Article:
General Data Protection Regulation (GDPR)
A new data protection law, the GDPR, came into force on the 25th May 2018. Along with the new Data Protection Act 2018, it provides individuals with greater rights over the use of their personal information, and ensures organisations use the information fairly, transparent and securely. It also sets out the lawful ways in which the Gloucestershire County Council can use this information.
Information is the life blood of the council. Without it, our jobs would be impossible to do. In order to operate efficiently, we have to collect and use information about people with whom we work.
This information may include members of the public, current, past and prospective employees, clients and customers, and suppliers. We may be required by law to collect and use information in order to comply with the requirements of central government or meet our legal obligations. All personal information must be handled and dealt with properly, no matter how it is collected, recorded and used, and whether it is on paper, in computer records or recorded by any other means. The council has a responsibility for its safe handling and we have put in place technical and organisational measures to ensure this.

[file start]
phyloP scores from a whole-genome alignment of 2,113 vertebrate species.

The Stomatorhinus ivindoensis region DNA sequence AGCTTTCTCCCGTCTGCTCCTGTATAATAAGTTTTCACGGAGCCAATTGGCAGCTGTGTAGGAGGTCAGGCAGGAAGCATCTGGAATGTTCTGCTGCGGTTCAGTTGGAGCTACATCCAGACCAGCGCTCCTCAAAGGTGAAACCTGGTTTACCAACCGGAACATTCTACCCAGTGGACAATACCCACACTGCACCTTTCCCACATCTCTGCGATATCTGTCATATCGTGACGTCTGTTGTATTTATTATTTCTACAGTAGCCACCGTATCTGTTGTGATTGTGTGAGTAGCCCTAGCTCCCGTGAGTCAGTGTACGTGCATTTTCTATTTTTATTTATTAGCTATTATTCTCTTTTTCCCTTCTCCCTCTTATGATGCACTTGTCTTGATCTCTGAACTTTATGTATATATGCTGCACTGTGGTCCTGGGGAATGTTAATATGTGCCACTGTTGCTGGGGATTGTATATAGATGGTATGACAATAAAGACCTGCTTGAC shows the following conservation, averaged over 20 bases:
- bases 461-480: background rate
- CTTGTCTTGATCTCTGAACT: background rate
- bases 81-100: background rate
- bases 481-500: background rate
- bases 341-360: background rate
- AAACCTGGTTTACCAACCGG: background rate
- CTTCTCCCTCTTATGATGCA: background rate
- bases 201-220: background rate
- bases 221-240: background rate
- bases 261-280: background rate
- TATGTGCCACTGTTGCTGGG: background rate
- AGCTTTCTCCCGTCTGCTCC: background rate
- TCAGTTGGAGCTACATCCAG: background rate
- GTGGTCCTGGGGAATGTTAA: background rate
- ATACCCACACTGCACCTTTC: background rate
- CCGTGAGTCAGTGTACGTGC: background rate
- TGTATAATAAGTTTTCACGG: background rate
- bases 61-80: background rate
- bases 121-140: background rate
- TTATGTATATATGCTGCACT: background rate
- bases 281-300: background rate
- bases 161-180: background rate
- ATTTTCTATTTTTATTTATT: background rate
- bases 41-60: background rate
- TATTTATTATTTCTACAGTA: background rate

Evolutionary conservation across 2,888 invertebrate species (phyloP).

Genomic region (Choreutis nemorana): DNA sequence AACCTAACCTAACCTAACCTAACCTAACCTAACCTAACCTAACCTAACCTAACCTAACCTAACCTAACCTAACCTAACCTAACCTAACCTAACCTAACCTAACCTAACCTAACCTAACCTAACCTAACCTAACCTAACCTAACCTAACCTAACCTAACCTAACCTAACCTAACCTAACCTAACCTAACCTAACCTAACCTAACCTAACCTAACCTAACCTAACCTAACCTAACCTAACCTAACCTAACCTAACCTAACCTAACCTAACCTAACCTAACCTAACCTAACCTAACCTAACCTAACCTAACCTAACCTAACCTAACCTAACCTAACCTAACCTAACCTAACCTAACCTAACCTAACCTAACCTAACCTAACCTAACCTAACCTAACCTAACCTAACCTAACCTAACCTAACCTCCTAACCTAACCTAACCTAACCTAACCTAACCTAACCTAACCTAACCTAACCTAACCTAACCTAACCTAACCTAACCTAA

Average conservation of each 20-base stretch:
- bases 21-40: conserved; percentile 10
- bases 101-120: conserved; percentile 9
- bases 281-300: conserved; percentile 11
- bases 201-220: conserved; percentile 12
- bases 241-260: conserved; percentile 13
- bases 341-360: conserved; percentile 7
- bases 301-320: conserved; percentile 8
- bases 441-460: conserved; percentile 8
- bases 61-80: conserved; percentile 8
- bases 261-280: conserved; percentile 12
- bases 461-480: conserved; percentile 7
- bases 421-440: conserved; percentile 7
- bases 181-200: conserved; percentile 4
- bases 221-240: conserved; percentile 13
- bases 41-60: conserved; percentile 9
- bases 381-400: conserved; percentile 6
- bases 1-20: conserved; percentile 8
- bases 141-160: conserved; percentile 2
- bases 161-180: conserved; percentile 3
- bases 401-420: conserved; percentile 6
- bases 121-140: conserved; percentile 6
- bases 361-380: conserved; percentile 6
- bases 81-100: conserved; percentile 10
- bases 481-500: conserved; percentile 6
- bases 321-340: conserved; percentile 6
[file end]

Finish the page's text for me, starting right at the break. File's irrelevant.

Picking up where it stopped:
Below are a few questions that you may have about how the council uses your information, and how you can use the rights that you have. Clicking on the arrow next to the question will make a drop down with further information appear.
What sort of information does GDPR cover?
GDPR applies to information that we collect and use about living individuals. Depending on how you have interacted with the council, this information could include:
- Names and contact details,
- Personal and family details,
- Information about the services we provide to you,
- Sensitive information such as ethnicity, sexual orientation and mental or physical health details,
- Images capture by CCTV on our premises,
- Criminal convictions or offences.
GDPR does not apply to information about deceased individuals. However, we are still bound by a Common Law of Confidentiality to be responsible when we are handling this sort of information.
Where can I find your Privacy Notice?
The council has a responsibility to tell individuals how we are going to use their personal information. We do this through a document called a Privacy Notice. You can find the council's general Privacy Notice by clicking the link below:
We also maintain a number of privacy notices for specific services, such as adult social care or recruitment, which provide you with more information about how and why the data is used. You can find links to these on the same page.
What rights do I have over the use of my information?
GDPR gives you a number of rights over your personal data. Not all of these rights are automatic, and some may not be available to you at all times. For instance, where there is a legal obligation for us to withhold or retain data. If the council refuses to oblige your rights, we will always explain why this is and our reasons for doing so.
You have the following rights:
- Right to access information we hold about you,
- Right to withdraw consent when you have given it to us,
- Right to rectification (correction) of inaccurate information,